Life Lessons from Film Producer Jerry Weintraub

There is nothing better than coming out of a movie on a summer night when the sun is still in the sky. I would take the train back to 174th Street and wander through the neighborhood, past the Chinese laundry, druggist, newsstand, smoke shop, deli, with scenes from the movie flickering in my mind—gun battles, chases, immortal bits of dialogue. I'll get you, you dirty rat. I would toss off my coat as I came in the door, overwhelmed by the smells from the kitchen, where my mother was cooking one of her great Eastern European dishes. It gave me so much, just knowing she was back there, at home, worrying and waiting; a sense of security; a sense that the world has order, and will continue tomorrow as it is today.

When I was very young, we lived in an apartment house at 47 Featherbed Lane. Later, when my father made some money, we moved to a place on the Grand Concourse. Once a month, the landlord drove up in his Cadillac to collect the rent. There were very few cars on the streets in those days, the causeways and lanes being left to hooligans and mothers and rollicking kids. Which made the arrival of the landlord, this scary man in the long black car, as dramatic as a scene in a movie. I mean, there we were, out playing ball, when all of a sudden, here it comes, shiny and metallic black, a block long, with the landlord inside. He was a German and spoke with an accent. We could see him through the glass, with his account books and change purse, puffed up with this huge, godly ability to collect and reject and toss you out of your house. He may have been the nicest man in the world, but we feared him. At the first glint of his grille, we ran into our homes and hid under our beds.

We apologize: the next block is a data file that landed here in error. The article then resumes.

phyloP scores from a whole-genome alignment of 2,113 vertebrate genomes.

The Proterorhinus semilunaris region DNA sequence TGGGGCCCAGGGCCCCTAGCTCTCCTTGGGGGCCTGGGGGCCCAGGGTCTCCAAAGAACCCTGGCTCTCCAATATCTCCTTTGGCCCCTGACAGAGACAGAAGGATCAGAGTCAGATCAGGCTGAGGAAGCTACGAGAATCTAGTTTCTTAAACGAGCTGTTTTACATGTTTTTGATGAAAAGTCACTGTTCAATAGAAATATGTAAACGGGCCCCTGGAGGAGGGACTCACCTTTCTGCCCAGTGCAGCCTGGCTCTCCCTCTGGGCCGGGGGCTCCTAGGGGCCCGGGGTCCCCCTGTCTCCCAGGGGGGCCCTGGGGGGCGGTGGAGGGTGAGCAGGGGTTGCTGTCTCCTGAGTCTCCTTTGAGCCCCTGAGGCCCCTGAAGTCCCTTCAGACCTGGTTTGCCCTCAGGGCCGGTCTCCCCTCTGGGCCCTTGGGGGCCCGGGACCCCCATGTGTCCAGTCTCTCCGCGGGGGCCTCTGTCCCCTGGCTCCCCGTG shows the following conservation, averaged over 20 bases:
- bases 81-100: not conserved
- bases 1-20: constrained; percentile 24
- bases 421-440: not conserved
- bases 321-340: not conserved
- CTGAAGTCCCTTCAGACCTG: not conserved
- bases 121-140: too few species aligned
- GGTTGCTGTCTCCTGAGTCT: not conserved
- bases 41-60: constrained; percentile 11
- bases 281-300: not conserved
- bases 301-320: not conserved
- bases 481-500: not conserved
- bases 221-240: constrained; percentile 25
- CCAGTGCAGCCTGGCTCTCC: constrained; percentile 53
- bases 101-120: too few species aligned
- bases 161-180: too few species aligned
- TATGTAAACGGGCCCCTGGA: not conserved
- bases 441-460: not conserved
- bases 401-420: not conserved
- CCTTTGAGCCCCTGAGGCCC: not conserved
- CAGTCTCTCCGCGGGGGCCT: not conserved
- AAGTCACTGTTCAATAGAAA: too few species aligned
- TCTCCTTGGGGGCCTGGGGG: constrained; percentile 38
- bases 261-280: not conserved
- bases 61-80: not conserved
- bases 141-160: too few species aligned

We lived on the second floor because my mother was afraid of heights. I spent hours on the fire escape watching the traffic, the people in the street. I had relatives all over the neighborhood. I used to lie awake after bedtime, listening to my uncles tell stories about the legendary gonifs and bootleggers who ran the Bronx long ago. I had one grandfather who was a communist. He used to stand on a soap box in Union Square decrying the fat cats and was arrested once a week. I had another grandfather who was a union organizer. He wore a suit and a tie and smoked a cigar. All my relatives talked all the time but it was always the same story: the old country, the crossing, the struggle, the dream.

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